Why in the world would a statue of two men kissing ONLY exist to offend people? That's ridiculous. I think you need to reexamine your history - and real history, not history that has been revised by religious doctrine.

jdflom profile image

jdflom 4 years ago from Sacramento, CA

JMcFarland: Thank you, and well said on your most recent post.

Nick: I appreciate the dialog as well.

I wasn't meaning to suggest the country was founded on sexual freedom... But I see you later acknowledged that I mentioned progressive thinking; which, while you disagree, was my point. I see the formation of the Declaration of Independence, the Constitution and the Bill of Rights as progressive thinking during that time since the freedoms of (most) of the citizens were a major aspect of that.

One key thing: I like that you brought up "change without a moral compass (is bad)" because I agree with you. The problem is whose moral compass is right?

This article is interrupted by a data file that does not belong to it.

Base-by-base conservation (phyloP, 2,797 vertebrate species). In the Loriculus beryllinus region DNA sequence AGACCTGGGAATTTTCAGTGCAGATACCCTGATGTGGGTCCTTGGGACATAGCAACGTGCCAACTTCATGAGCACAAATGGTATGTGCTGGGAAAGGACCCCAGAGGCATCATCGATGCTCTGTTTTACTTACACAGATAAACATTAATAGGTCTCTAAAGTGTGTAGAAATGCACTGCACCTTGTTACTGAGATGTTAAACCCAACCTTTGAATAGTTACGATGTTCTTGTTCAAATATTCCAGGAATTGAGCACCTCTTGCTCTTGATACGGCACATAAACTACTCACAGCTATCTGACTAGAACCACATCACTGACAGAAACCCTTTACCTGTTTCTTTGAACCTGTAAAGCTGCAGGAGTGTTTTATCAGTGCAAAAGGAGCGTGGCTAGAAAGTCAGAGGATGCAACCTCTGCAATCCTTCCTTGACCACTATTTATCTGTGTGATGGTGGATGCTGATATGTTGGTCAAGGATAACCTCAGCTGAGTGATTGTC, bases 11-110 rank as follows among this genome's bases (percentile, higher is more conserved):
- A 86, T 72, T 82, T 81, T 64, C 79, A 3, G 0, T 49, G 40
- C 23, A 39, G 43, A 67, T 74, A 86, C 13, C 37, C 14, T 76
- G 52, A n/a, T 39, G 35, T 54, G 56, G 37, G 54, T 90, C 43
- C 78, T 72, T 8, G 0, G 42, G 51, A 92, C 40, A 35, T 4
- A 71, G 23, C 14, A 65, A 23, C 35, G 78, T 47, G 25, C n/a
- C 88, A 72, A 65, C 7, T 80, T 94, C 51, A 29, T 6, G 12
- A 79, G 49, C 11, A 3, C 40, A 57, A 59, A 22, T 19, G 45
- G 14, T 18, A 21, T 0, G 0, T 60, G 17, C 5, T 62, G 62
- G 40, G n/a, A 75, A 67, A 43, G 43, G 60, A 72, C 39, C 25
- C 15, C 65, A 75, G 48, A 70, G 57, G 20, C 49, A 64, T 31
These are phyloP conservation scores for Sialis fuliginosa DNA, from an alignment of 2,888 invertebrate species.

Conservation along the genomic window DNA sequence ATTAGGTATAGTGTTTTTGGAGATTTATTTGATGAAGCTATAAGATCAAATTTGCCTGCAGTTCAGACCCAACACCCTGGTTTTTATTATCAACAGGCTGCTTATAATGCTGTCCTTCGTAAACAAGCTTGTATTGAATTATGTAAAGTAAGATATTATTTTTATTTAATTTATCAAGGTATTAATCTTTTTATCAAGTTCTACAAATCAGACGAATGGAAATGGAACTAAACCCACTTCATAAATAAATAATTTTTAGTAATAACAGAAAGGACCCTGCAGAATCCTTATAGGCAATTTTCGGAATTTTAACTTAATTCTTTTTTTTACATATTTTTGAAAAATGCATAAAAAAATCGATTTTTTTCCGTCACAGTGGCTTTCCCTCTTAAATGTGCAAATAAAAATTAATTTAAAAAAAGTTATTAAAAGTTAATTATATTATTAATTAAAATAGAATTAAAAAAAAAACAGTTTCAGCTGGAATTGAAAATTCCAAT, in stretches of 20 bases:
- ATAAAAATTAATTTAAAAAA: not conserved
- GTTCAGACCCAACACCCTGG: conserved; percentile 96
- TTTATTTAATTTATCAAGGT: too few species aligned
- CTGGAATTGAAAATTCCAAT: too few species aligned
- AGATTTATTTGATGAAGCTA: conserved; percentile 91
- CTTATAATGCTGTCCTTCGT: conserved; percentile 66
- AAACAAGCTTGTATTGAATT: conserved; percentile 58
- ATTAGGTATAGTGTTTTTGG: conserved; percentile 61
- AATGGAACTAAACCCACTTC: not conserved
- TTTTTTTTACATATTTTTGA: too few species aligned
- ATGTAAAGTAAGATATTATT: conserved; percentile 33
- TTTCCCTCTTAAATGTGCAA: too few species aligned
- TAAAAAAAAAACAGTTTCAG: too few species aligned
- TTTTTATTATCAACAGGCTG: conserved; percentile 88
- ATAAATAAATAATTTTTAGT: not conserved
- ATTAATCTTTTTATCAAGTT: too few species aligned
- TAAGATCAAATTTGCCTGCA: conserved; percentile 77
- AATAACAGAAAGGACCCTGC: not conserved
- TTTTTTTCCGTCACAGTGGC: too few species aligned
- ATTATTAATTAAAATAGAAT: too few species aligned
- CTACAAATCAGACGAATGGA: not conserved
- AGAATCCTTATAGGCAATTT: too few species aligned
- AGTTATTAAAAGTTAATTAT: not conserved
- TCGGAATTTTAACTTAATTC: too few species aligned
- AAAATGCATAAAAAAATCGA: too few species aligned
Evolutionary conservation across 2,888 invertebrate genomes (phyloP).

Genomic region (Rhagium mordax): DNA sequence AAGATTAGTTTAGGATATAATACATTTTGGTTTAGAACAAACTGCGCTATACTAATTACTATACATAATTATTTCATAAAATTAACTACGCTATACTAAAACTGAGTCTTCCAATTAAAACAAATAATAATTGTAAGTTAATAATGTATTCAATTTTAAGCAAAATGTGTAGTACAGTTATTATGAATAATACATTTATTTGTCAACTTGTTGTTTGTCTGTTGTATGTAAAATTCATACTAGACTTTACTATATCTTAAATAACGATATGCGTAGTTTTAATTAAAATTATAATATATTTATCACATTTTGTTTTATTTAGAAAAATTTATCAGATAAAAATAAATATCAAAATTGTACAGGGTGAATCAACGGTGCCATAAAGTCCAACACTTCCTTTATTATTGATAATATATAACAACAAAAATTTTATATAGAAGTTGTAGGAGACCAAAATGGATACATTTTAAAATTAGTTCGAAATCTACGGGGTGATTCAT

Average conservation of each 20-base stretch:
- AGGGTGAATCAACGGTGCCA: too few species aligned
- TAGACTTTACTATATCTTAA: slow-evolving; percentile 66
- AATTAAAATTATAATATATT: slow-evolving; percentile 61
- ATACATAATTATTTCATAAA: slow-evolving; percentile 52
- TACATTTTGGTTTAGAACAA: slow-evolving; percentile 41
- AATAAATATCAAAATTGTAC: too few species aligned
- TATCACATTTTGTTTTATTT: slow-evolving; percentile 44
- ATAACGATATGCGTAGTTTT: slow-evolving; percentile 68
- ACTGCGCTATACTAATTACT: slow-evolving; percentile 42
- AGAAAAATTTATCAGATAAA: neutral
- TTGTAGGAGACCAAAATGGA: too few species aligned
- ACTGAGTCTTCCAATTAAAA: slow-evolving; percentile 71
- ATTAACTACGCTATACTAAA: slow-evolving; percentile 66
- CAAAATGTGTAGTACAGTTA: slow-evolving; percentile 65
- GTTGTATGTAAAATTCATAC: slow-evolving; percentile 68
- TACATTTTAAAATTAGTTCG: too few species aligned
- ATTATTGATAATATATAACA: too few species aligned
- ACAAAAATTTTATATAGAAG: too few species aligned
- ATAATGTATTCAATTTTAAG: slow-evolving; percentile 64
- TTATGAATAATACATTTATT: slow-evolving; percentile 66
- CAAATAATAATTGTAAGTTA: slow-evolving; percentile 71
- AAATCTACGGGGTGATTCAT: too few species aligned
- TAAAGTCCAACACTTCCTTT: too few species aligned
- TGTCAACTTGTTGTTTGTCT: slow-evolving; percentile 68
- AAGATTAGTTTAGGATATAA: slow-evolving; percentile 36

I find nothing immoral about same sex couples/gay marriage.

I find nothing immoral with polygamy.

I find nothing immoral with an arranged marriage as long as both parties are in agreement.

I find nothing immoral about people who choose to stay single their entire lives.

As long as no one is getting hurt, why would or should anyone else care what others want to do or how they see a family? Why is it an issue? Christianity isn't the sole authority on family or marriage. While I don't agree with any of those examples for my self, that doesn't mean I think no one should have those options available. Again, if it makes people happy and no one is getting hurt - that is completely moral to me.

I've met religious folks who share these views with me, so it's not just an atheist thing, either. Again, I see it as progressive thinking.

Change itself is not good or bad. Why do you see it as automatically bad? It really depends on what's being changed and the opinion of that subject matter, wouldn't you agree?

Nick Burchett profile image

Nick Burchett 4 years ago from IL, MO & KS Author